Corona has turned our business upside down, especially in the areas of marketing, sales and home offices. Trade fairs and roadshows are giving way to online events, and on-site appointments are being replaced by video calls. Now that IT infrastructures in many places have risen to the occasion, it is safe to assume that this development is irreversible, especially since it also brings potential cost savings. For many companies, home office alternatives seem to no longer be optional but, rather, have become a mandatory realignment of the working environment.
How has this affected telemarketing?
Primarily, two points can be made, although they are sometimes diametrically opposed:
Demand for telemarketing has increased, especially as compensation for presence-based marketing such as trade fairs.
Accessibility has decreased. Getting a senior decision-maker on the phone is definitely easier when he or she is based in the company rather than a home office.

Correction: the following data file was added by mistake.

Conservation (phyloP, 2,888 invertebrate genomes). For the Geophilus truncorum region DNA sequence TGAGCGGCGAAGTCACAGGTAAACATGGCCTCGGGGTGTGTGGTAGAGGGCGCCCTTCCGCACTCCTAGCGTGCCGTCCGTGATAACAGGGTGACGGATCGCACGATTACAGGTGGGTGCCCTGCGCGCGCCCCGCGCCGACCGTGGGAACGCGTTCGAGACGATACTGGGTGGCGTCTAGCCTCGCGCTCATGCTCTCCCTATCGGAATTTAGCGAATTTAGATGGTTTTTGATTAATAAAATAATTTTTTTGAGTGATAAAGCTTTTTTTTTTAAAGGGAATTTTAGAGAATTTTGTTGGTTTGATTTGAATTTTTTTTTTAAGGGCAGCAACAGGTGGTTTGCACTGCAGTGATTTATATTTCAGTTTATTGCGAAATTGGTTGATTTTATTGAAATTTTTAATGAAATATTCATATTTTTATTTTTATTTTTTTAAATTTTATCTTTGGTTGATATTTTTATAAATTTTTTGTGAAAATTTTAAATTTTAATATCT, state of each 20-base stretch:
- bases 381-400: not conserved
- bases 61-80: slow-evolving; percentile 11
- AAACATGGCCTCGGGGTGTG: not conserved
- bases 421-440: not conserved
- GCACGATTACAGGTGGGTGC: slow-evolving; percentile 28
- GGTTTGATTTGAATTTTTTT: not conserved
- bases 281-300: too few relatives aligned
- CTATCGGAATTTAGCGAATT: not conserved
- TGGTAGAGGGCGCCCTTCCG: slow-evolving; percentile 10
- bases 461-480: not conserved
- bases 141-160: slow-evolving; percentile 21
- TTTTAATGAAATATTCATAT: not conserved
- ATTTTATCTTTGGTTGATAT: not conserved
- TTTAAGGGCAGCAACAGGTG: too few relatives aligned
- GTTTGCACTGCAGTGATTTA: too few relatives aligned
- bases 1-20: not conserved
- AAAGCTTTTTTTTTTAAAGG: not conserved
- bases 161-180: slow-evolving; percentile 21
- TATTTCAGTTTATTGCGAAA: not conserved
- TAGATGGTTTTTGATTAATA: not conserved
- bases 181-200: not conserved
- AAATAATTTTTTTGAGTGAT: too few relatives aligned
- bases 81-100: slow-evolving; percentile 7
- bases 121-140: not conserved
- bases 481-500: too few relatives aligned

What does this mean for telemarketing campaigns?
The days of "phoning off lists and making appointments" are definitely over.
More than ever, the success of a campaign is based on project preparation, including verification of data and additional research.
Telemarketing projects take at least a third longer than before Covid.
Messaging has changed from solution-based to emotion-oriented argumentation.
The relevant positions of possible contacts (including various word creations for position names) has expanded.